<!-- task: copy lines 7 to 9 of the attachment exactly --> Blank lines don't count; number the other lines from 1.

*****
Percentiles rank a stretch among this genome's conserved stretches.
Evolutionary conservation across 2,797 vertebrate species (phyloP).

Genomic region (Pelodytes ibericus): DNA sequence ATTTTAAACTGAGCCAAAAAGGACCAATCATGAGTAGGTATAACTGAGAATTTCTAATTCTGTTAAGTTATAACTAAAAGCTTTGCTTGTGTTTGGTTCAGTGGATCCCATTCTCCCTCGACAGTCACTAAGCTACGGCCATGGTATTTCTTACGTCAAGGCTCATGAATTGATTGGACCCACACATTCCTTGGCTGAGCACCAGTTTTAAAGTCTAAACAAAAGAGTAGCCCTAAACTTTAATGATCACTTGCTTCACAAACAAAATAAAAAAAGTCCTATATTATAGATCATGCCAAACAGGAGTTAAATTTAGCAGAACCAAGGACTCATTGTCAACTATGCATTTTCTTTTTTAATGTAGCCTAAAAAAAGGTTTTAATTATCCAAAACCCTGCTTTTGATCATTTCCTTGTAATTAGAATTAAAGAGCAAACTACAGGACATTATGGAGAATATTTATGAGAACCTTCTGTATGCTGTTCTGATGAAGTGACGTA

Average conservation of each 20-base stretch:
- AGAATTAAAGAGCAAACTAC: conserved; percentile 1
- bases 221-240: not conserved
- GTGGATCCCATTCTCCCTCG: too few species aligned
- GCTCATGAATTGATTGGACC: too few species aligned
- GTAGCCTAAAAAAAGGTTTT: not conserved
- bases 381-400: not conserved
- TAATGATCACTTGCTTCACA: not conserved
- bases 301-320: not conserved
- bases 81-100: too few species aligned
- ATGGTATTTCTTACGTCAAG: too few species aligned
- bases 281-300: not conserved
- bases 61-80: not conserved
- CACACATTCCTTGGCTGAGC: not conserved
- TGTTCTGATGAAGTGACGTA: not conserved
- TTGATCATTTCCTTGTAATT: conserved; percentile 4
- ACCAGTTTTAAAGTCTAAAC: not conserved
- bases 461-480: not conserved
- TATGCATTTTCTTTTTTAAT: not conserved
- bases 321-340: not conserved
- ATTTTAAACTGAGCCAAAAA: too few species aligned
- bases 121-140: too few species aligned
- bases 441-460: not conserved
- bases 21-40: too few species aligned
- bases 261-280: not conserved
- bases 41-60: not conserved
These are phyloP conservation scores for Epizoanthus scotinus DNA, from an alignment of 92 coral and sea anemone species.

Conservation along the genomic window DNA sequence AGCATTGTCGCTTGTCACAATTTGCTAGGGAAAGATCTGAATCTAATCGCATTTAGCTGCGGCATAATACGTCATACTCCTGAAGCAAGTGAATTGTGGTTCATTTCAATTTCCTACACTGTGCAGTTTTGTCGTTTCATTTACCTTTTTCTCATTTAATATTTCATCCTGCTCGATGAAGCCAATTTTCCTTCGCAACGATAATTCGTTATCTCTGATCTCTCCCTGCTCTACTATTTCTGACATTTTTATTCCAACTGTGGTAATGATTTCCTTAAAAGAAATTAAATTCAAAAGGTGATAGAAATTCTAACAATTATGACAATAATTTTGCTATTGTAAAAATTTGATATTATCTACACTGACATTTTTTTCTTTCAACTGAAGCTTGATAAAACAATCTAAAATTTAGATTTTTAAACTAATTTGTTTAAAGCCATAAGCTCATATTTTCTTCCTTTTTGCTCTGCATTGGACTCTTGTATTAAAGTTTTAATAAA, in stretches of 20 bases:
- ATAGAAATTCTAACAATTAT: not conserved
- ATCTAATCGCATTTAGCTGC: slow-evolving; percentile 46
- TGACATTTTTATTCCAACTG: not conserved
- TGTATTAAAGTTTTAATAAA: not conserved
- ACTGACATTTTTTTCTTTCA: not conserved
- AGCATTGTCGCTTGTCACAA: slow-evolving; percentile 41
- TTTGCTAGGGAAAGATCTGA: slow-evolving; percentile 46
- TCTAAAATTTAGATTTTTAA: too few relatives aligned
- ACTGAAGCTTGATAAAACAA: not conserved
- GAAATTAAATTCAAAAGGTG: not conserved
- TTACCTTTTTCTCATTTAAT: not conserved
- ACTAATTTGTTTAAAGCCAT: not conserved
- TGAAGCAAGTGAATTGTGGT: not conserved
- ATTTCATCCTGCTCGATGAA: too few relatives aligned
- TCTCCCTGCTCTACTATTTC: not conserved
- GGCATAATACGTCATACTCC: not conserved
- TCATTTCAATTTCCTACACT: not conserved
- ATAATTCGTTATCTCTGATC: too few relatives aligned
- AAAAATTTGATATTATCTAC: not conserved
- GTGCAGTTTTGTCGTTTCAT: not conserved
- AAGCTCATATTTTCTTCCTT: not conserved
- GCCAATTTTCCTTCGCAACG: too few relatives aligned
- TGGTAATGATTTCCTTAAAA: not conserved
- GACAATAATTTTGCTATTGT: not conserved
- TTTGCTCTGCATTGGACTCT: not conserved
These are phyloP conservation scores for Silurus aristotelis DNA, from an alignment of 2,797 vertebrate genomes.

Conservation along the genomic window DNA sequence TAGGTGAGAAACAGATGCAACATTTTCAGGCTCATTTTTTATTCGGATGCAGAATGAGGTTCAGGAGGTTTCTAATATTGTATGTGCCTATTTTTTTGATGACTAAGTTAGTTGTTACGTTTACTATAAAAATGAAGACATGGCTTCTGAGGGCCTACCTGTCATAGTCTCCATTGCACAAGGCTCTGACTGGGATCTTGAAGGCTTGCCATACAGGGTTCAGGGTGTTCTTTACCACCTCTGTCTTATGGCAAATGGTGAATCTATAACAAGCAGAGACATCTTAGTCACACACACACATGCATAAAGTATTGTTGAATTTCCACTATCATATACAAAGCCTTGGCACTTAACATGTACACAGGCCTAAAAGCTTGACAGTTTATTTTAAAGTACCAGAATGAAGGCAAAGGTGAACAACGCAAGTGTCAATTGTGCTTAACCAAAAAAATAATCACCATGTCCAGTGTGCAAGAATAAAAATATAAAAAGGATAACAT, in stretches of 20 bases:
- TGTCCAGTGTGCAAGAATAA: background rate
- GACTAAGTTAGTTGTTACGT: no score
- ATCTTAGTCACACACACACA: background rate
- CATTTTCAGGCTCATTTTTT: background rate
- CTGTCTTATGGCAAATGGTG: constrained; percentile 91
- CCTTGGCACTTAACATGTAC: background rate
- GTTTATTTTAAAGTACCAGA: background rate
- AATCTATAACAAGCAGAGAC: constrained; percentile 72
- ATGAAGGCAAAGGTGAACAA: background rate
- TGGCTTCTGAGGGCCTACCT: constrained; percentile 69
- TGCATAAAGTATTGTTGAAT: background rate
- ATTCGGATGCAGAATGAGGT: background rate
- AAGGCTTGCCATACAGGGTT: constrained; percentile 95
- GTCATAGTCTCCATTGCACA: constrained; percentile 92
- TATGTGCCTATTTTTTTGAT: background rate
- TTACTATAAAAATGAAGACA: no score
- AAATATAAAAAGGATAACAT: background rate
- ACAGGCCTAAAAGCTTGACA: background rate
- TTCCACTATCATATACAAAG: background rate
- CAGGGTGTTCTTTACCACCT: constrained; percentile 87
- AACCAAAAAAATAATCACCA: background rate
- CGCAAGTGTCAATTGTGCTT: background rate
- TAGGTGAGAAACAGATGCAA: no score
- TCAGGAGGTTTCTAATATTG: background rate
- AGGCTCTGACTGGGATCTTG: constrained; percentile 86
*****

- GTGGATCCCATTCTCCCTCG: too few species aligned
- GCTCATGAATTGATTGGACC: too few species aligned
- GTAGCCTAAAAAAAGGTTTT: not conserved